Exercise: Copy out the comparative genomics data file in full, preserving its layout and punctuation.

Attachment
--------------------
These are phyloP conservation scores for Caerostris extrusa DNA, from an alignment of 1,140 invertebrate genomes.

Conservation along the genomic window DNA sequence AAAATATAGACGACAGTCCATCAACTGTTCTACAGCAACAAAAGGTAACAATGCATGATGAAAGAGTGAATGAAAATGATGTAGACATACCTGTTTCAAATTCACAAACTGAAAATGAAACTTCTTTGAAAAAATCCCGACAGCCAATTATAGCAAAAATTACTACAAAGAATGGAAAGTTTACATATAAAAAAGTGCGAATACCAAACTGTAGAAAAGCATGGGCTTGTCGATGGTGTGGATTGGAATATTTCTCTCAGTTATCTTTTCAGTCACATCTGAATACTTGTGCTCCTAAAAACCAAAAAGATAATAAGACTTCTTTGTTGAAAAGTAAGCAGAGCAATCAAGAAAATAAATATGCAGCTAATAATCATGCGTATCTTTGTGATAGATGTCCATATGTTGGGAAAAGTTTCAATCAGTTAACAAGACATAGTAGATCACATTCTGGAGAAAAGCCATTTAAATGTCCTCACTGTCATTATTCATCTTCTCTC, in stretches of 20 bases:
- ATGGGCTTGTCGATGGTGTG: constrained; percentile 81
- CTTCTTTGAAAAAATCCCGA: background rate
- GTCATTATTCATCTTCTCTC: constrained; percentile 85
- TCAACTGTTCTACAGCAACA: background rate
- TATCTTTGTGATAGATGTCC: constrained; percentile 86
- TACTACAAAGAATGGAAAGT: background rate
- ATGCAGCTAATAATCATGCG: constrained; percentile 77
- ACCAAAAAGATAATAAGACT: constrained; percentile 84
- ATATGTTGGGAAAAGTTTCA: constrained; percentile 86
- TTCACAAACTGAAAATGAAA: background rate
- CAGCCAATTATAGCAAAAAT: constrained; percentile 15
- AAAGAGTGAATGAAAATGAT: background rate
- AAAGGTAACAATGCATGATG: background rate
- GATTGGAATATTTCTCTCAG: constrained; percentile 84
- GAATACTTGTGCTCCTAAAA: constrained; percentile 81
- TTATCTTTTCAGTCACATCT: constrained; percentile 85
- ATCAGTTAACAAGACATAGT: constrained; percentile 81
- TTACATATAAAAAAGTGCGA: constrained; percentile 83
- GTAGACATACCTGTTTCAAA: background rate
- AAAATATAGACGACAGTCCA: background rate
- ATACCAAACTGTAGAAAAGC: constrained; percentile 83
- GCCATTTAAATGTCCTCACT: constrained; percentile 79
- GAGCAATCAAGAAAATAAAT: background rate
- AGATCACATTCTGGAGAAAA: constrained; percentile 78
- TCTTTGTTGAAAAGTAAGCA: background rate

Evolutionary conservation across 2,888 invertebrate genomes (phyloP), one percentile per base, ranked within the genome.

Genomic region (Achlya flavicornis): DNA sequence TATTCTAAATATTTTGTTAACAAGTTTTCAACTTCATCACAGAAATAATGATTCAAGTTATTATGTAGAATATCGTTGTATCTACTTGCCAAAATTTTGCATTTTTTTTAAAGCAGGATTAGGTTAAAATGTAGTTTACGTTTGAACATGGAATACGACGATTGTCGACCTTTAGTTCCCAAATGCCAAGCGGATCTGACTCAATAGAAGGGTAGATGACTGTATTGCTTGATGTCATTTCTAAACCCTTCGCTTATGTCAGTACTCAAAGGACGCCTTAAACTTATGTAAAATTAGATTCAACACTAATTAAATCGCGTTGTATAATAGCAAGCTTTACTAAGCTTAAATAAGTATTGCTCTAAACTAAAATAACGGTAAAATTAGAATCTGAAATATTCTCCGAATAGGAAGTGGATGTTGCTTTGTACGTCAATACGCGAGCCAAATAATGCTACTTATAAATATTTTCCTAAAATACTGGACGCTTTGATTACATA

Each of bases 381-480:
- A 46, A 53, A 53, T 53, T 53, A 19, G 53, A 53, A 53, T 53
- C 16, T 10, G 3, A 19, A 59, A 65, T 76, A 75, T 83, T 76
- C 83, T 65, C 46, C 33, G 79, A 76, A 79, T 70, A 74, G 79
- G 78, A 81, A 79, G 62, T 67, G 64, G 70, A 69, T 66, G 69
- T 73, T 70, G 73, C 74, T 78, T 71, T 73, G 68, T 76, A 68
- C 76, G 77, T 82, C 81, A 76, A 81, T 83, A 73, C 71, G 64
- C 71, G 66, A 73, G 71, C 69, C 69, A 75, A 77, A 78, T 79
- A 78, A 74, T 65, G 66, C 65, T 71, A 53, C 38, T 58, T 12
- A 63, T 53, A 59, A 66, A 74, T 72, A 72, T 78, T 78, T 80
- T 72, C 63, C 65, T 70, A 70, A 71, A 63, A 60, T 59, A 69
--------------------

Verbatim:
These are phyloP conservation scores for Caerostris extrusa DNA, from an alignment of 1,140 invertebrate genomes.

Conservation along the genomic window DNA sequence AAAATATAGACGACAGTCCATCAACTGTTCTACAGCAACAAAAGGTAACAATGCATGATGAAAGAGTGAATGAAAATGATGTAGACATACCTGTTTCAAATTCACAAACTGAAAATGAAACTTCTTTGAAAAAATCCCGACAGCCAATTATAGCAAAAATTACTACAAAGAATGGAAAGTTTACATATAAAAAAGTGCGAATACCAAACTGTAGAAAAGCATGGGCTTGTCGATGGTGTGGATTGGAATATTTCTCTCAGTTATCTTTTCAGTCACATCTGAATACTTGTGCTCCTAAAAACCAAAAAGATAATAAGACTTCTTTGTTGAAAAGTAAGCAGAGCAATCAAGAAAATAAATATGCAGCTAATAATCATGCGTATCTTTGTGATAGATGTCCATATGTTGGGAAAAGTTTCAATCAGTTAACAAGACATAGTAGATCACATTCTGGAGAAAAGCCATTTAAATGTCCTCACTGTCATTATTCATCTTCTCTC, in stretches of 20 bases:
- ATGGGCTTGTCGATGGTGTG: constrained; percentile 81
- CTTCTTTGAAAAAATCCCGA: background rate
- GTCATTATTCATCTTCTCTC: constrained; percentile 85
- TCAACTGTTCTACAGCAACA: background rate
- TATCTTTGTGATAGATGTCC: constrained; percentile 86
- TACTACAAAGAATGGAAAGT: background rate
- ATGCAGCTAATAATCATGCG: constrained; percentile 77
- ACCAAAAAGATAATAAGACT: constrained; percentile 84
- ATATGTTGGGAAAAGTTTCA: constrained; percentile 86
- TTCACAAACTGAAAATGAAA: background rate
- CAGCCAATTATAGCAAAAAT: constrained; percentile 15
- AAAGAGTGAATGAAAATGAT: background rate
- AAAGGTAACAATGCATGATG: background rate
- GATTGGAATATTTCTCTCAG: constrained; percentile 84
- GAATACTTGTGCTCCTAAAA: constrained; percentile 81
- TTATCTTTTCAGTCACATCT: constrained; percentile 85
- ATCAGTTAACAAGACATAGT: constrained; percentile 81
- TTACATATAAAAAAGTGCGA: constrained; percentile 83
- GTAGACATACCTGTTTCAAA: background rate
- AAAATATAGACGACAGTCCA: background rate
- ATACCAAACTGTAGAAAAGC: constrained; percentile 83
- GCCATTTAAATGTCCTCACT: constrained; percentile 79
- GAGCAATCAAGAAAATAAAT: background rate
- AGATCACATTCTGGAGAAAA: constrained; percentile 78
- TCTTTGTTGAAAAGTAAGCA: background rate

Evolutionary conservation across 2,888 invertebrate genomes (phyloP), one percentile per base, ranked within the genome.

Genomic region (Achlya flavicornis): DNA sequence TATTCTAAATATTTTGTTAACAAGTTTTCAACTTCATCACAGAAATAATGATTCAAGTTATTATGTAGAATATCGTTGTATCTACTTGCCAAAATTTTGCATTTTTTTTAAAGCAGGATTAGGTTAAAATGTAGTTTACGTTTGAACATGGAATACGACGATTGTCGACCTTTAGTTCCCAAATGCCAAGCGGATCTGACTCAATAGAAGGGTAGATGACTGTATTGCTTGATGTCATTTCTAAACCCTTCGCTTATGTCAGTACTCAAAGGACGCCTTAAACTTATGTAAAATTAGATTCAACACTAATTAAATCGCGTTGTATAATAGCAAGCTTTACTAAGCTTAAATAAGTATTGCTCTAAACTAAAATAACGGTAAAATTAGAATCTGAAATATTCTCCGAATAGGAAGTGGATGTTGCTTTGTACGTCAATACGCGAGCCAAATAATGCTACTTATAAATATTTTCCTAAAATACTGGACGCTTTGATTACATA

Each of bases 381-480:
- A 46, A 53, A 53, T 53, T 53, A 19, G 53, A 53, A 53, T 53
- C 16, T 10, G 3, A 19, A 59, A 65, T 76, A 75, T 83, T 76
- C 83, T 65, C 46, C 33, G 79, A 76, A 79, T 70, A 74, G 79
- G 78, A 81, A 79, G 62, T 67, G 64, G 70, A 69, T 66, G 69
- T 73, T 70, G 73, C 74, T 78, T 71, T 73, G 68, T 76, A 68
- C 76, G 77, T 82, C 81, A 76, A 81, T 83, A 73, C 71, G 64
- C 71, G 66, A 73, G 71, C 69, C 69, A 75, A 77, A 78, T 79
- A 78, A 74, T 65, G 66, C 65, T 71, A 53, C 38, T 58, T 12
- A 63, T 53, A 59, A 66, A 74, T 72, A 72, T 78, T 78, T 80
- T 72, C 63, C 65, T 70, A 70, A 71, A 63, A 60, T 59, A 69